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Real Estate Mediation is a voluntary cost-effective process for resolving disputes involving the sale and ownership of real property.  Issues to be resolved can include one or more of the following:

PURCHASE DEPOSITS – When a buyer, who deposits money as part of a real estate purchase contract, later decides not to (or is unable to) complete the purchase, and a dispute arises as to whether or not the buyer is entitled to recover all or part of their deposit.

CONTRACTUAL COMPLIANCE – When a buyer of a property contends that the seller has not fulfilled their obligations of an agreed upon real estate purchase contract, prior to and/or after close of escrow.

PROPERTY DISCLOSURES – After the purchase of a property, when a buyer discovers problems they believe were not disclosed to them prior to the sale, as required by California real estate law.  These cases make up the majority of real estate mediations, and involve a buyer requesting reimbursement for repair costs, payment of damages, and/or a retroactive adjustment in the purchase price.

OWNERSHIP AND/OR NEIGHBORHOOD DISPUTES – Where the owners of one or more parcels are unable to come to agreement about actions to take in order to protect and/or develop the property(s).  These cases can involve issues such as lot line adjustments, water/well drilling rights, road maintenance agreements, property development, easements, septic/sewer problems and water runoff.

DISSOLUTION OF OWNERSHIP – When two or more parties share ownership of a property, and one or more owners wish to sell their interest in the property.

Most real estate contracts executed in the state of California include a clause requiring parties to mediate a conflict prior to taking the issue to arbitration or filing a lawsuit.  Refusal to participate in the mediation process usually precludes the party that prevails in the arbitration or lawsuit form being awarded attorney fees.  Thus, it is in the interest of all affected parties to participate in the mediation process.

The mediator is jointly chosen by mutual agreement of all parties to the mediation process.  Fees and costs charged by Common Ground Mediation Services (CGMS) will be split equally by all parties to the dispute, unless otherwise agreed to in writing.

Once CGMS is chosen to mediate the dispute, and a Real Estate Mediation Agreement has been signed, the following activities will take place:

DOCUMENT REVIEW:  Parties to the conflict will submit to CGMS copies of documents related to the dispute, such as the purchase contract, contingency releases, transfer disclosure statements, and written communications between the parties.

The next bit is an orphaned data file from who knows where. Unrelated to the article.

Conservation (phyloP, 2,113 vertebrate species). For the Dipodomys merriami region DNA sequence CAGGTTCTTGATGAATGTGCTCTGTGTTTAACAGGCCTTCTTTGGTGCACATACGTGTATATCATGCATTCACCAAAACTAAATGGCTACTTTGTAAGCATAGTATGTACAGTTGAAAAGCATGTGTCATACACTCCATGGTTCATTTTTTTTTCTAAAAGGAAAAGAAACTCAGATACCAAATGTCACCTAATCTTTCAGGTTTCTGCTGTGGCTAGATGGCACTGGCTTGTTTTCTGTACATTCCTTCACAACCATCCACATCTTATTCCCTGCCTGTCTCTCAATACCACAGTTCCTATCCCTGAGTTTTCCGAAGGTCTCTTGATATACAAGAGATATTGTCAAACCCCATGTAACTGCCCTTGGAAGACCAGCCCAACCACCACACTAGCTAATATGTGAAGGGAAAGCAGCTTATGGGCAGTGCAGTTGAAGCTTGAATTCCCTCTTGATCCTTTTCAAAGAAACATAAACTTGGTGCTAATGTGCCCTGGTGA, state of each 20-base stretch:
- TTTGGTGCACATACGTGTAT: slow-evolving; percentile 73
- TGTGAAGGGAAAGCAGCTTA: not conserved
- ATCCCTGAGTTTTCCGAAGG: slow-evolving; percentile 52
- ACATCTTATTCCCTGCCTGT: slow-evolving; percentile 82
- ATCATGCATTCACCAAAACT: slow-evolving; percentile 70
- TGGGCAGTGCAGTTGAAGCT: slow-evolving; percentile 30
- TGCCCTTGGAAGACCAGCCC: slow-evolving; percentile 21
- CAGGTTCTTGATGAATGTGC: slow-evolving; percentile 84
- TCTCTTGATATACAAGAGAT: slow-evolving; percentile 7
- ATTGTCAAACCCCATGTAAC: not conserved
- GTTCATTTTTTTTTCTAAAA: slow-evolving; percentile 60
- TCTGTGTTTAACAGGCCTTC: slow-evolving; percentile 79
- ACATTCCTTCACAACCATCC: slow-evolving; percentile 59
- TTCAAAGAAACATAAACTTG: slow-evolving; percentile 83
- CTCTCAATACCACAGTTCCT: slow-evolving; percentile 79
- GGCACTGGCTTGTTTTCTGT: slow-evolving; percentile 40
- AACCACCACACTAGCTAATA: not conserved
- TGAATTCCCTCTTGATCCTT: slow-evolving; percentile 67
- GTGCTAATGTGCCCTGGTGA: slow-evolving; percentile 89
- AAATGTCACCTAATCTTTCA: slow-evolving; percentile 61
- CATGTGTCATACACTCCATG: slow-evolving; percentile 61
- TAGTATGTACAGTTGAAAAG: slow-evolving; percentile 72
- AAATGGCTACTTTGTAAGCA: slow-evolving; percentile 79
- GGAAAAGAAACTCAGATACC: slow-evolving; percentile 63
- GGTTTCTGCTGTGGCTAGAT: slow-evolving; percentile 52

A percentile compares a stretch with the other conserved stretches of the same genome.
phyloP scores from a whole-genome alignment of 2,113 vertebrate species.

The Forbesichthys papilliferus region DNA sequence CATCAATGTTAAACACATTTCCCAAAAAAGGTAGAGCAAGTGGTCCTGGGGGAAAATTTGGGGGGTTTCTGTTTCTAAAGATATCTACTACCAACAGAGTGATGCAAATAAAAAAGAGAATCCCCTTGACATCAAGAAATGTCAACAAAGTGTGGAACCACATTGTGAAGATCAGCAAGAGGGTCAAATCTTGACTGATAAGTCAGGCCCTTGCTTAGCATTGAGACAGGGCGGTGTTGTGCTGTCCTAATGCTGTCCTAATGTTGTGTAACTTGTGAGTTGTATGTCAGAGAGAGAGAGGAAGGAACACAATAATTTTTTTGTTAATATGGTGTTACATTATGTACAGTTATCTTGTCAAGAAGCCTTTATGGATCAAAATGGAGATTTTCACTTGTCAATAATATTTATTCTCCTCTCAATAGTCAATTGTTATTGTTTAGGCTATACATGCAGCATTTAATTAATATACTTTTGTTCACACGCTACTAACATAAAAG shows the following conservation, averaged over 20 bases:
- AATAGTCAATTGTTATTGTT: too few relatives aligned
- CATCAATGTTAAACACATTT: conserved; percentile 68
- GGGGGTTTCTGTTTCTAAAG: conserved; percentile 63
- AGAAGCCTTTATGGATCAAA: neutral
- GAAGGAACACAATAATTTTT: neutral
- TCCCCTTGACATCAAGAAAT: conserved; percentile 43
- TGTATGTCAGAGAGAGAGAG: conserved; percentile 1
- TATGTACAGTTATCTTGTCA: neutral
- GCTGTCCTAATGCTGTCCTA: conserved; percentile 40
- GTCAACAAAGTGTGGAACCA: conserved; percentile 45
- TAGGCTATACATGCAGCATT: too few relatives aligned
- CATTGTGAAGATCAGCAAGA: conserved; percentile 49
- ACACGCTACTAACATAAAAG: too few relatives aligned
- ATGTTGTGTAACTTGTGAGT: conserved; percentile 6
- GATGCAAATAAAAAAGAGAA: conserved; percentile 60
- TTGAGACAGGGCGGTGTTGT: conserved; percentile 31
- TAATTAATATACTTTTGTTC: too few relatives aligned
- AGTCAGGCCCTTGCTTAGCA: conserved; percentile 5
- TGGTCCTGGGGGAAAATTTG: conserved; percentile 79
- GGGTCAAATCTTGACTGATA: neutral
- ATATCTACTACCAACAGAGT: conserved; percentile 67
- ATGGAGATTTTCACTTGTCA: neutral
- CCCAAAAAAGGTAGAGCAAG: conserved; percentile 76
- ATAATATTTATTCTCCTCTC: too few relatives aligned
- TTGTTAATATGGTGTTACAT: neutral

JOINT MEDIATION SESSION:  All parties will meet with the mediator at a neutral site at a mutually agreed upon date and time.  Normally no attorneys are present, although parties are encouraged to consult with their attorneys prior to and after the session.  Real estate agents for the buyer and seller often attend to assist their clients.  On occasions, the real estate agents may be one of the parties to the mediation.

The Joint Session begins with introductions and a review of the mediation process by the mediator.  Each party to the dispute will then have an opportunity to present their point of view, without interruption by the other parties.  The mediator assists in clarifying issues, identifying the interests of the parties, and isolating the areas of agreement and dispute.

Next, the mediator will meet separately to “caucus” with each of the parties to consider alternatives to the positions that they had taken prior to mediation.  Partied sometimes make new offers at this point, based on a deeper understanding of the other parties’ points of view.  The mediator will often “shuttle” back and forth between parties to clarify points and/or present new offers prepared by other parties.  The mediator will review with each party the strengths and weaknesses of their positions.  Sometimes a joint "brainstorming" session is held to stimulate new ideas.  During this period, the mediator may offer suggestions as to available options that had not been previously considered.  The mediator probes into underlying and often unspoken issues by the asking of pertinent questions. The parties trade with each other over the terms of the settlement until all issues have been resolved.

ADJOURNMENT:  In some cases all issues may not get resolved during the Joint Mediation Session.  If so, it may be necessary to adjourn to allow parties to research additional information, obtain additional bids for work to be done, and to consult with their attorneys.  CGMS will normally coordinate additional negotiations between the parties via telephone.

AGREEMENT:  Once the parties reach agreement on all issues, CGMS will prepare a written Memorandum of Understanding.  This Memorandum is then used by an attorney to create a legally binding agreement, which typically includes a clause stating that it settles any and all present and future claims between the parties.

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